I decided I will have an ablation in September and I wanted to ask you for a comment on one technical problem. I am deciding between Johns Hopkins and the Northern Virginia Hospital. It is not the location what is important but it is a slight difference in the interpretation of two electrophysiologists what in my case will be ablated. Both doctors will do the cryoablation. I have paroxysmal atrial fibrillation vagally mediated. The vagal character of my Afib was in the past acknowledged but basically received no attention. At Johns Hopkins the cryoablation would also include the ablation of the ganglia in the fat pads that are connected with parasympathetic system. In the Northern Virginia hospital the electrophysiologist maintains that the cryoablation will be pursued just by ablation of the four pulmonary veins in the left atrium and he will not ablate anything outside of the pulmonary veins; specifically the ganglia in fat pads that are above or outside of the four pulmonary veins. His reason is the following: parasympathetic system that is represented by ganglia in the fat pads that could trigger the pulmonary veins and these veins would trigger the atrial fibrillation. Considering that the pulmonary veins will be ablated those ganglia have nothing to trigger and therefore it is not necessary to ablate them. The ganglia would anyway regrow again. How would you target ganglia while doing cryoablation? I have been searching for any answers and reading even the article of Dr. Jackman about the fat pads and I have difficulties to decide what is right. I would appreciate if you could just give me some indication where to seek an answer or what is logical in this case.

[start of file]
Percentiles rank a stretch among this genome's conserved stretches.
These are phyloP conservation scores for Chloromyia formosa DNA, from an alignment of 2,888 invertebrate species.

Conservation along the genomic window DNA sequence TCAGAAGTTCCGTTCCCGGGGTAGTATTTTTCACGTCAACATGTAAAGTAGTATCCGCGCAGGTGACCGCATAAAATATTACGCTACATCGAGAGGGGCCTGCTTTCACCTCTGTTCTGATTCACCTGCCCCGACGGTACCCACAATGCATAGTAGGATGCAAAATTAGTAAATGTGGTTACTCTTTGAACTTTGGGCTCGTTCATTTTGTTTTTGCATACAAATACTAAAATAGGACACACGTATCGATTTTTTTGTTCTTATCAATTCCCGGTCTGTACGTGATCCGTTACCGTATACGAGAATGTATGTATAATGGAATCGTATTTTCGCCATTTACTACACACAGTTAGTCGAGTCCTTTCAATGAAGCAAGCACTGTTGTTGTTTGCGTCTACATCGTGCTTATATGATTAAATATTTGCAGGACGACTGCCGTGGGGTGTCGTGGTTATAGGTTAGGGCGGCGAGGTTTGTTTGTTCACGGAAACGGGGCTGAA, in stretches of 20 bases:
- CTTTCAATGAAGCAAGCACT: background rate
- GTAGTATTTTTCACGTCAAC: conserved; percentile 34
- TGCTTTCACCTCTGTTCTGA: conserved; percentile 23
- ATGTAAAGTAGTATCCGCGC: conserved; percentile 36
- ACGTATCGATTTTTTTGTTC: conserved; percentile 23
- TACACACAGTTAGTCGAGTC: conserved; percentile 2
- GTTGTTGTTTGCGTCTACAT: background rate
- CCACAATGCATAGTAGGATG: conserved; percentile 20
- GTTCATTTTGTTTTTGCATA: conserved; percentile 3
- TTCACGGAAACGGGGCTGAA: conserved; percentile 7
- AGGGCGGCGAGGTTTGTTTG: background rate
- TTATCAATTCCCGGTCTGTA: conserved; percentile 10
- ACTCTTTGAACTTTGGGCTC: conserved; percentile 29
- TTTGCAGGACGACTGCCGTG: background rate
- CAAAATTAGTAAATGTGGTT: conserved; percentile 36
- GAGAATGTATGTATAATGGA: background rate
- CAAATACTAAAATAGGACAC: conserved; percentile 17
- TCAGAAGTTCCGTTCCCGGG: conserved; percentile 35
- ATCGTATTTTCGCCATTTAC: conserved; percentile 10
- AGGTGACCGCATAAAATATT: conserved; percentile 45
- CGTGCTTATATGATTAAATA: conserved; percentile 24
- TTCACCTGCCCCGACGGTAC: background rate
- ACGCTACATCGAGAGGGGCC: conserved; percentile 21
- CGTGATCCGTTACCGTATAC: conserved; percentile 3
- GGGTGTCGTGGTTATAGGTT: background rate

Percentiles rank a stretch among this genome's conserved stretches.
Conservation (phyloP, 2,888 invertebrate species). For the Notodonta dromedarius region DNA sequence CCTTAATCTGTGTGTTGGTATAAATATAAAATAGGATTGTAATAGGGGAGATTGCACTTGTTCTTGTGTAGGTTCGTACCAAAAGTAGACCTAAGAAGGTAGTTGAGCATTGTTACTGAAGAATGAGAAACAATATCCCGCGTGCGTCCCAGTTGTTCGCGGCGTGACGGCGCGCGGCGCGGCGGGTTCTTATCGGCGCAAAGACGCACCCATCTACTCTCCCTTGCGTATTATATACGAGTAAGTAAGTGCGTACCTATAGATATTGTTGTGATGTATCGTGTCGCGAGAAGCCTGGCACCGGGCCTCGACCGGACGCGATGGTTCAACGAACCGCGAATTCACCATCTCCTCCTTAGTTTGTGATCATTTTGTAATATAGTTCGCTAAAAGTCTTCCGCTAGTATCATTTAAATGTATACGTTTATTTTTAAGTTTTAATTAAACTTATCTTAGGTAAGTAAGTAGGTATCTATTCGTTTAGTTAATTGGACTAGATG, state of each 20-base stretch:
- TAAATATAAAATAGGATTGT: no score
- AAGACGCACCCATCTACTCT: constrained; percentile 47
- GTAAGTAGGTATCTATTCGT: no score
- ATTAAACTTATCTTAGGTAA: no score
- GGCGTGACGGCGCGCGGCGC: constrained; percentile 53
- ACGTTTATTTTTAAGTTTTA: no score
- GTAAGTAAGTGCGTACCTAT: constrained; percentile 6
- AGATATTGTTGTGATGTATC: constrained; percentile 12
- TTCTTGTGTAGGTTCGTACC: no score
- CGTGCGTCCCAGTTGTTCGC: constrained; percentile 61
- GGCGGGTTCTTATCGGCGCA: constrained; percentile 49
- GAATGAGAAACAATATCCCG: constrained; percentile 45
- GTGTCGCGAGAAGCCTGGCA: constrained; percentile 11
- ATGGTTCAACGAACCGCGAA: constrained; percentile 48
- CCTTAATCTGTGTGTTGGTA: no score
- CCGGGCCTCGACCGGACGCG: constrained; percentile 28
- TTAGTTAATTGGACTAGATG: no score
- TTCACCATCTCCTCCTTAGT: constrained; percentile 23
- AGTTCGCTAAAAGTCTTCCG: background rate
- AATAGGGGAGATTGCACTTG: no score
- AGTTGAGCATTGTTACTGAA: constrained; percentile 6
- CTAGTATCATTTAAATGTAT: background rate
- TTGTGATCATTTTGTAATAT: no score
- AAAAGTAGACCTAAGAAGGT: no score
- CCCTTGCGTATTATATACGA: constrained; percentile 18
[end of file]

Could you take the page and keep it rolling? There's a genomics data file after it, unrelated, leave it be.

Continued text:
2016-12-06 Answered By : Dr. Pugazhendhi Vijayaraman, MD, FACC, FHRS

If you are a healthy young individual with normal left atrium, and paroxysmal atrial fibrillation, Cryoablation is a reasonable first step. The work by Dr. Jackman had been fascinating but studies have not provided convincing evidence that ablation of fat pads with ganglionic plexi increase success rates compared to pulmonary veins alone. We have seen significant vagal modification during cryoablation of right sided pulmonary veins without specifically targeting the ganglionic plexi. Whether it is cryoablation or radiofrequency ablation, isolation of the pulmonary veins is the first step that all electrophysiologists agree upon in the treatment of paroxysmal AF.

I have had what amounts to three ablations for my A.Fib and none of them worked. I just suffered through all kinds of tests and had to take heavy doses of Multaq and blood thinners. The worse part was having to swallow a camera. One of the Nurse Practitioners was honest enough to tell me that none of those ablutions and treatments worked. I stopped all medications and blood thinners. I am one of those people who knows when I am getting an attack of A.Fib. It lasts for 6 to very rarely 21 hours, mostly 12 to 18. I get the attacks every 7 to 21 days but mostly 9 to 12. The Verapamil has no effect but to cause my heart to pause. I now have a pacemaker which prevents me from passing out. I refused to take Metoprolol because it causes me to feel like a zombie. Unless you come up with a tried method to really stop those A. Fib attacks I do not want to waste my time reading up on this subject. Thanks. Sincerely, Liliane Stern